Saturday, July 13, 2019

Saturday update: Barry's impacts on the Mid-South

Briefly a hurricane, Barry made landfall on the central Louisiana Gulf Coast this morning and is moving slowly north through Louisiana. It will remain over Louisiana through much of Sunday before heading north through central Arkansas west of Little Rock Monday as it weakens to a tropical depression. Unfortunately, that means the weather in the Memphis area will be depressing for a few days as well.

Pictures are worth at least 1000 words each when you're talking about weather, so I'll use a lot of them in this update. First, the latest track from the National Hurricane Center:

And as an overview, below is how the European model handles Barry's movement through Wednesday evening. It has done a very good job of predicting the path of the storm to this point.

Water, water everywhere

The main story for our area will not be wind (though for the Mid-South, it will be more than we are typically used to), but the rain. We'll start there. The outer portion of Barry's main rain shield will move into the metro Sunday morning, maybe before daybreak. However, despite likely being steady, we won't get an unusual amount during the day Sunday. Here's the NWS rainfall total through Sunday at 7pm (it's about half an inch):

Precipitation 7pm Saturday- 7pm Sunday

Sunday night is when the rain really starts to pick up, especially after midnight. We could see a couple inches of rain in some areas. A few thunderstorms are possible as well which could enhance rain totals in spots.

Monday is a continuation on the rainy pattern, though with the center moving by to our west, we could see more banding of rain set up with localized heavy amounts and others getting less. The NWS puts precipitation totals Sunday night through Monday at 7pm above 2" in the metro, heavier to the west, closer to the center of the storm.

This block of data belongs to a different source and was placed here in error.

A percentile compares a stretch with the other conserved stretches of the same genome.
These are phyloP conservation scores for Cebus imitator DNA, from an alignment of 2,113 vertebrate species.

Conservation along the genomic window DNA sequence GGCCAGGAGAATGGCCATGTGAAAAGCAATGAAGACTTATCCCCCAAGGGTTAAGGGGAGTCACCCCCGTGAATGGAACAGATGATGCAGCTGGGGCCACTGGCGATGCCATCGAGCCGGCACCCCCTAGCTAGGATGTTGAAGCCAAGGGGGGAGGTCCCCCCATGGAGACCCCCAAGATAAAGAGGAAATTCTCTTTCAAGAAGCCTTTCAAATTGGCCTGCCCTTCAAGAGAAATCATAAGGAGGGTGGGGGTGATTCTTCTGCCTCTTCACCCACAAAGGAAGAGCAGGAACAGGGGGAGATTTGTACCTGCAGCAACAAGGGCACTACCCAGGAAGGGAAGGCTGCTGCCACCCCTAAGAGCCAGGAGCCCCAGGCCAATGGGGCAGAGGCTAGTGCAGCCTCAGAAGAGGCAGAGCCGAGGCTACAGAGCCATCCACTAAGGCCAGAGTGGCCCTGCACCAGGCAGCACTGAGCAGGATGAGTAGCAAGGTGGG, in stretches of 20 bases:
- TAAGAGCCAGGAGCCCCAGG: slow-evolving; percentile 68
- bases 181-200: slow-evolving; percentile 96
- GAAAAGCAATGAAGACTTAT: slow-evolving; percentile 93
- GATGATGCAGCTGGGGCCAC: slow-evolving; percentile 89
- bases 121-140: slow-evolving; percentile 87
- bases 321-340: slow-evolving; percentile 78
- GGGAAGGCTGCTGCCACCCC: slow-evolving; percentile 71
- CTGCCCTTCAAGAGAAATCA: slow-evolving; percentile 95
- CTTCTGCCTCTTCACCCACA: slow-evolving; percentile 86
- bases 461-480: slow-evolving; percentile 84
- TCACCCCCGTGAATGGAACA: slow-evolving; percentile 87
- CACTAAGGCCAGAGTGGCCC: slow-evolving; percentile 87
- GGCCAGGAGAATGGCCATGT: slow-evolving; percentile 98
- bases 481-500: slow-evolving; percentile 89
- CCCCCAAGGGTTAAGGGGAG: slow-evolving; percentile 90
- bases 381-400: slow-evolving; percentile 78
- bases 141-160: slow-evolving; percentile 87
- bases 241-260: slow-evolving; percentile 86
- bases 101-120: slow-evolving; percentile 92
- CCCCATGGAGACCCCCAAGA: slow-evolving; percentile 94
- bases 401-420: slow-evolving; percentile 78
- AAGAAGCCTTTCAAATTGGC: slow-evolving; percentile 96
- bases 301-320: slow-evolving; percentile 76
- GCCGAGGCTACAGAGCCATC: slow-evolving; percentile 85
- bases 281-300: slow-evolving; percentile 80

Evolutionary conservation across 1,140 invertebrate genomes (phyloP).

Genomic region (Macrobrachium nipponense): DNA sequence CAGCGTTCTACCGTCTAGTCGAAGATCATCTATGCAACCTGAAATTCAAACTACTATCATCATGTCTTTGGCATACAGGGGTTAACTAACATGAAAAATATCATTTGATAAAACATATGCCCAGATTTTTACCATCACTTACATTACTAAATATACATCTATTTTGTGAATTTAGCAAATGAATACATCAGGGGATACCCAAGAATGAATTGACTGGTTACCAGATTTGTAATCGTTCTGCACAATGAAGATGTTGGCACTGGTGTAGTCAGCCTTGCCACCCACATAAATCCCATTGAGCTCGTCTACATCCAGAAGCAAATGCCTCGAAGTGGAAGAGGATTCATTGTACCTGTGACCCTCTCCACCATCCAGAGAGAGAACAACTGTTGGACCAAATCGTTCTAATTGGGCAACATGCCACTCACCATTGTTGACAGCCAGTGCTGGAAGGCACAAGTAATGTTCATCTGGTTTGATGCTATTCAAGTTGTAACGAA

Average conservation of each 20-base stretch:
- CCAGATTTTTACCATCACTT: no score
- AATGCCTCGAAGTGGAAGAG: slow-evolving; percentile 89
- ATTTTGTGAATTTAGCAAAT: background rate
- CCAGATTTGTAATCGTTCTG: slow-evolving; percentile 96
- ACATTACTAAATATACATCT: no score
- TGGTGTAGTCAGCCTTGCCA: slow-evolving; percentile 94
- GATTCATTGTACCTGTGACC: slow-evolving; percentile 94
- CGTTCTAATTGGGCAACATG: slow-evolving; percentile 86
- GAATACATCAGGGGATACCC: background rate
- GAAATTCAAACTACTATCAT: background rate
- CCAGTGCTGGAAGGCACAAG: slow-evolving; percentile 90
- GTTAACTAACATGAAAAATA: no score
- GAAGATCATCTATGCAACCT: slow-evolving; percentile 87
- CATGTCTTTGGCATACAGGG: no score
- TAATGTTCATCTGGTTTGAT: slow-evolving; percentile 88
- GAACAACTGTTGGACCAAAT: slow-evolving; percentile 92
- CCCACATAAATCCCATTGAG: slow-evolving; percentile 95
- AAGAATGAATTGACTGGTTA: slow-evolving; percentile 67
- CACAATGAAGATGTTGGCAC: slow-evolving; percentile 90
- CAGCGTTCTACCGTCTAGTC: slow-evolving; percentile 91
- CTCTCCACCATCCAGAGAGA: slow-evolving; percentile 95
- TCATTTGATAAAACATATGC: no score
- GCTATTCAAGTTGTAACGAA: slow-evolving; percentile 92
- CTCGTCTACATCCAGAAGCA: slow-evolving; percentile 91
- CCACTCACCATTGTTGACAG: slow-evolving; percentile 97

Precipitation 7pm Sunday - 7pm Monday

Rain remains likely Monday night as the remnant low moves north into southern Missouri with showers and thunderstorms continuing off and on Tuesday. As the rain is not quite as continuous by Tuesday, a bit more heating could take place and result in more thunderstorms than Sunday or Monday. Precipitation from Monday night through 7pm Tuesday, another 2-3":

Precipitation 7pm Monday - 7pm Tuesday

By Wednesday, the system starts moving east through the Ohio Valley and we get back to a more scattered thunderstorm pattern as highs climb back to near 90. All of the previous rain will mean a muggy environment. After a few days in the 70s and 80s, a heat index near the century mark Wednesday will be an unwelcome reminder that it's still summer. By Wednesday evening, total rainfall amounts from Barry will likely be in the 4-7 inch range. That's a month's worth (or more) in 4 days. Some areas could potentially see 8"+.

Total precipitation expected from Barry through mid-week

For this reason, Flash Flood Watches go into effect Sunday and continue through early Wednesday.

The long duration event means that local rivers will rise and poor drainage areas could be a real issue. We remind you to "Turn Around, Don't Drown!" Avoid areas with water covering the road. Stay away from drainage ditches and high water in creeks, ponds, etc. (and keep your kids away from them too!). If you're in an area prone to flooding, you might consider leaving for a few days.

Gusty wind too

As expected from a remnant tropical system passing nearby, we'll get enough wind for some bad hair days, but probably not a lot of widespread damage. Southeast to southerly wind will be the norm as the low passes by to the west. We'll see gusts Sunday afternoon and evening into the mid 20s to near 30 mph.

Sunday night and Monday will likely be the windiest with gusts routinely into the 30s and some areas seeing 40 mph or higher. Coupled with the soaking rain and soft ground, 40 mph could be enough to topple some trees and maybe affect power to some areas as well. Plan to keep those devices charged and secure anything outdoors that you can Sunday before the wind picks up. By Tuesday, it'll be breezy but nothing we don't see semi-routinely in spring or fall.

Tornado threat